Banerjee, A.V., Duflo, E. (2008). What is Middle Class about the Middle Classes around the World?. Journal of Economic Perspectives, 22(2), 3-28. DOI: 10.1257/jep.22.2.3

Hertz Tom, Tamara Jayasundera, Patrizio Piraino, Sibel Selcuk, Nicole Smith, and Alina Verashchagina (2007). 'The Inheritance of Educational Inequality: International Comparisons and Fifty-Year Trends,' The B.E. Journal of Economic Analysis & Policy: Vol. 7: Iss. 2 (Advances), Article 10.

Friday, August 01, 2008

Most coherent thought on Zuma

Posted by Simon Halliday | Friday, August 01, 2008 | Category: | 0 comments

I have just read this article from the M&G on the lead-up to the Jacob Zuma trial. In it Kgalema Motlanthe, deputy president of the ANC, said:
If, as a society, we are serious about what we have enshrined in our Bill of Rights, we are bound to accept that the presumption of innocence is not partial or discretionary... Until such time as a court tells us otherwise, Jacob Zuma is an innocent person. That is why the ANC has supported him until now, and will continue to support him.
This is a good and coherent statement. He continues:
It is about the principles and practices upon which we intend to build a new society, one that is democratic, just and equitable... It is also about the assertion of the right of any group of people to freely choose whom they wish to lead them. The members of the ANC have unequivocally said that they want Jacob Zuma to be their president. They have further said that they will be putting him forward as the ANC's candidate for president of South Africa in the 2009 elections. The ANC will therefore vigorously resist any attempts to undermine the collective will of its membership or the freely expressed will of the South African people. As the ANC has repeatedly said, we seek no special treatment for our president. We simply ask that he be treated fairly and justly.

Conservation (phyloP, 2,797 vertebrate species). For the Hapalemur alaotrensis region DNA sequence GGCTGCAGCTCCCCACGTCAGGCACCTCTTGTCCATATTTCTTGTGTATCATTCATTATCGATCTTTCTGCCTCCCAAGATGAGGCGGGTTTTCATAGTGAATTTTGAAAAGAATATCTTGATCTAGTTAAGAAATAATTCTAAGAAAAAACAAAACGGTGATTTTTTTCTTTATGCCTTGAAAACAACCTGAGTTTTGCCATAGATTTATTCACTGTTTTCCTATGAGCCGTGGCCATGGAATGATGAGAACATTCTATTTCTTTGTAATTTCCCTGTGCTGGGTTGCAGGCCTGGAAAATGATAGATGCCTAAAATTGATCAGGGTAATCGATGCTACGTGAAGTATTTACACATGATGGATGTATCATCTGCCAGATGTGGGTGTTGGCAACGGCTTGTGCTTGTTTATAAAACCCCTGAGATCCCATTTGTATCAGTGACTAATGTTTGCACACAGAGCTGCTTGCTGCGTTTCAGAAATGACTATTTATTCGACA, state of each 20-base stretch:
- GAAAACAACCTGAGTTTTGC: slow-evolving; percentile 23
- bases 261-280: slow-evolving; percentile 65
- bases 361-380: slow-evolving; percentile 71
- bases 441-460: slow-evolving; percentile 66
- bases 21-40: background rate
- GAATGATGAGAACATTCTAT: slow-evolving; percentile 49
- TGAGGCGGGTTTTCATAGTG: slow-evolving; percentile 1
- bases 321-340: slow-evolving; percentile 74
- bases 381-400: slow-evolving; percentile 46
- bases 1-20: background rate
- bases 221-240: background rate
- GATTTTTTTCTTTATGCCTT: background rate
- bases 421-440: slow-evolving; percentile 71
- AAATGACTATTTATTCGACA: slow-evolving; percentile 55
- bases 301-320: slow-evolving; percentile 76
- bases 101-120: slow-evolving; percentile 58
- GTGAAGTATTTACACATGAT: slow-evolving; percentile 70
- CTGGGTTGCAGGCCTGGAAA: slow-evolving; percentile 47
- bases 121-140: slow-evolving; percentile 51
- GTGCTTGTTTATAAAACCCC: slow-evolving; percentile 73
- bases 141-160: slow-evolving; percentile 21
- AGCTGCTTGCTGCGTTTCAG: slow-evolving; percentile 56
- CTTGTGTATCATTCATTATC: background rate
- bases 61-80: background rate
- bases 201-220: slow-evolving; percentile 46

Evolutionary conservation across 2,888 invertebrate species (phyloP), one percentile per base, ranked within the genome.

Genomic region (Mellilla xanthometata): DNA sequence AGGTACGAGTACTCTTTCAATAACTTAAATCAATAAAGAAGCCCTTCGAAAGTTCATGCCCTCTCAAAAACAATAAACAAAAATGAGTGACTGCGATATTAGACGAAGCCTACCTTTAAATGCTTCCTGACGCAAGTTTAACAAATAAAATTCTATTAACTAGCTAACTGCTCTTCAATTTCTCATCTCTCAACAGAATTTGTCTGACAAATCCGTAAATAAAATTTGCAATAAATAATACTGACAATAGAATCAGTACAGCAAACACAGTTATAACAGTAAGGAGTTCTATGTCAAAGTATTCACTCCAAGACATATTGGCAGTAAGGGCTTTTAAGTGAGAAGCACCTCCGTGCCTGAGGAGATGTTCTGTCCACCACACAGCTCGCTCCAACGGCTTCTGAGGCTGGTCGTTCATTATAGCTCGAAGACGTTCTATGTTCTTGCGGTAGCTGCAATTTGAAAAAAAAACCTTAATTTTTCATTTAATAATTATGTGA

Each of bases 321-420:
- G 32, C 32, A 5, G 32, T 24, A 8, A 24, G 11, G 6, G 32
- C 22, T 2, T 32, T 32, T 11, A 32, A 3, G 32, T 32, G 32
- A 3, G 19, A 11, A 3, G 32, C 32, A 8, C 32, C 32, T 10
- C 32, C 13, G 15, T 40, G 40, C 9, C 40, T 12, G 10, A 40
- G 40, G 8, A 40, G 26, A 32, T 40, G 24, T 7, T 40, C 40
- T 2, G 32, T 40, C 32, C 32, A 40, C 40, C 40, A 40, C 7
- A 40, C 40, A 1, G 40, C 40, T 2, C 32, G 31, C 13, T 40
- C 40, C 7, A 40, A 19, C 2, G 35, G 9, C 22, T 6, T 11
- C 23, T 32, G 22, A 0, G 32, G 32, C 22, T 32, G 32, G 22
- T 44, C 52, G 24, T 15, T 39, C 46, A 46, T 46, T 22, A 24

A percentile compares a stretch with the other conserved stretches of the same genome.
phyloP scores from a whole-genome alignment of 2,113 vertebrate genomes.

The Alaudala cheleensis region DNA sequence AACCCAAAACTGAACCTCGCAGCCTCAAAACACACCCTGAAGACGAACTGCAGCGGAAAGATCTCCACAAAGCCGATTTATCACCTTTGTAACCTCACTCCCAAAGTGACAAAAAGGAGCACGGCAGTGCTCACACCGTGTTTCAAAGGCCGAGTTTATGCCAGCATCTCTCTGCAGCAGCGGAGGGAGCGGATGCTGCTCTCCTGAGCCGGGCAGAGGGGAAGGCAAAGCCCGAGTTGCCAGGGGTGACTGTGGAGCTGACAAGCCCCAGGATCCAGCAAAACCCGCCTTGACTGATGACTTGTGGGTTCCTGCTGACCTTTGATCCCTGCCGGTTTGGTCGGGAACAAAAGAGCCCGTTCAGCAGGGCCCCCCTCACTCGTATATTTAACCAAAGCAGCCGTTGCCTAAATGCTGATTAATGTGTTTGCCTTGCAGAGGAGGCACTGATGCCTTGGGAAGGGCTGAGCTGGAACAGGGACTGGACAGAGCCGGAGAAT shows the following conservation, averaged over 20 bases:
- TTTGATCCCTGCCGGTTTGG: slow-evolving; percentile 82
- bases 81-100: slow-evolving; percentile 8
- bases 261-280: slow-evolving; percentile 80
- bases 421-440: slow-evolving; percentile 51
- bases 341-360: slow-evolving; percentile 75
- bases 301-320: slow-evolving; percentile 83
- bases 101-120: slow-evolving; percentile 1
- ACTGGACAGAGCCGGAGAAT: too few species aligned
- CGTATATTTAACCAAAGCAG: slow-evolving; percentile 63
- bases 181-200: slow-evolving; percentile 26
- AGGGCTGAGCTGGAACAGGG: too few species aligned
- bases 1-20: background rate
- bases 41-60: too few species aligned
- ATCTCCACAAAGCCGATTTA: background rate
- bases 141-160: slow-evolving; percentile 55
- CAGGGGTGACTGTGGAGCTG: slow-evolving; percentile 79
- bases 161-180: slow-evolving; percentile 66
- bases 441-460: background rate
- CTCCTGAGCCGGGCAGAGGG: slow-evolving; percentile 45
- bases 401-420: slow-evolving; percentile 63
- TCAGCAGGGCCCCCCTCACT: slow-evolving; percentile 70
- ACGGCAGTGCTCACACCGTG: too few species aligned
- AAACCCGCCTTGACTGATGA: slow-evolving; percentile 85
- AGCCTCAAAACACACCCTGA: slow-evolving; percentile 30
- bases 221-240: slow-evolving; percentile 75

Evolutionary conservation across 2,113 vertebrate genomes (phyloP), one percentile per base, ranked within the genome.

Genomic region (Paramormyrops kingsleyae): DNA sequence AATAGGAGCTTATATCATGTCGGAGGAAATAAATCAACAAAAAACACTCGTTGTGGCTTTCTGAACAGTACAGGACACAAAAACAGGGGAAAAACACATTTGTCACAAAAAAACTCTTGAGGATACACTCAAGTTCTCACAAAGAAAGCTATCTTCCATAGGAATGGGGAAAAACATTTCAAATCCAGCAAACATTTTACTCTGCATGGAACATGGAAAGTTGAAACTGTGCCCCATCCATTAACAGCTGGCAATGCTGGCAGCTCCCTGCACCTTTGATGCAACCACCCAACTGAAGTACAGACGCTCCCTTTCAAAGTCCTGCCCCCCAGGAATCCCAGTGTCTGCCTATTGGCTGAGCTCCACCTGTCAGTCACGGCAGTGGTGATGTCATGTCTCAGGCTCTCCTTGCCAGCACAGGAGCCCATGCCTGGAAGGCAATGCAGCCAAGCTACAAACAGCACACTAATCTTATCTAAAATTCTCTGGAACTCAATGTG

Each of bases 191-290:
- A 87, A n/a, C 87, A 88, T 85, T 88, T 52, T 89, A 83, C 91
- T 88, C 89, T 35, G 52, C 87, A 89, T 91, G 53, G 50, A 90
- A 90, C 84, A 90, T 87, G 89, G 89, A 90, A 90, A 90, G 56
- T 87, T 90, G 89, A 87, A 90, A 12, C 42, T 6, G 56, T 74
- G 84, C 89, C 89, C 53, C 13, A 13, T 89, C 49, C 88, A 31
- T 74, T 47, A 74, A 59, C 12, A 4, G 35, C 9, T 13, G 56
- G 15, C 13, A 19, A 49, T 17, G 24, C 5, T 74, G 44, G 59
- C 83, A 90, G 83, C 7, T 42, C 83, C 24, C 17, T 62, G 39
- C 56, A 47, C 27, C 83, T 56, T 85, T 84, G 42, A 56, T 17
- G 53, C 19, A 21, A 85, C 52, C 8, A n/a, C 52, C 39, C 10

Now this is where things get more contentious. He is probably correct in saying that most of the people in the ANC simply want him to be treated fairly and justly, but the problem is that interference with the judiciary by ANC members (Hlophe), comments about killing in the name of Zuma (COSATU - Vavi and ANCYL - Malema), arguments that he is being attacked politically by being accused of corruption (CYL, SACP, ANCYL, COSATU) and assertions that 'we will never see him in orange (prison) overalls' (MK Veterans). These are not the kinds of comments that legitimize a person's position. Yes, he may be innocent. Maintain, therefore, that the courts should have access to all the available evidence and, consequently, establish whether the individual is guilty or not. If he is, he cannot be president. If, on the contrary, he is innocent then the elections will see that he is South Africa's next president. But don't obscure justice on the behalf of populist justifications that 'the people have made their choice'. That is simply 'big man politics', something that South Africa, and Africa in general, could do without.

Nevertheless, these are the most coherent thoughts from a party politico on the Jacob Zuma trial that I have heard in some time.

Hayek on Zimbabwe

Posted by Simon Halliday | | Category: , , | 1 comments

I have been reading Friedrich Hayek's The Road to Serfdom, which I found in a bookshop in Florence the other day. I have been intending to read it for some time and was going to buy it in London in a few weeks until happening upon it at The Paperback Exchange.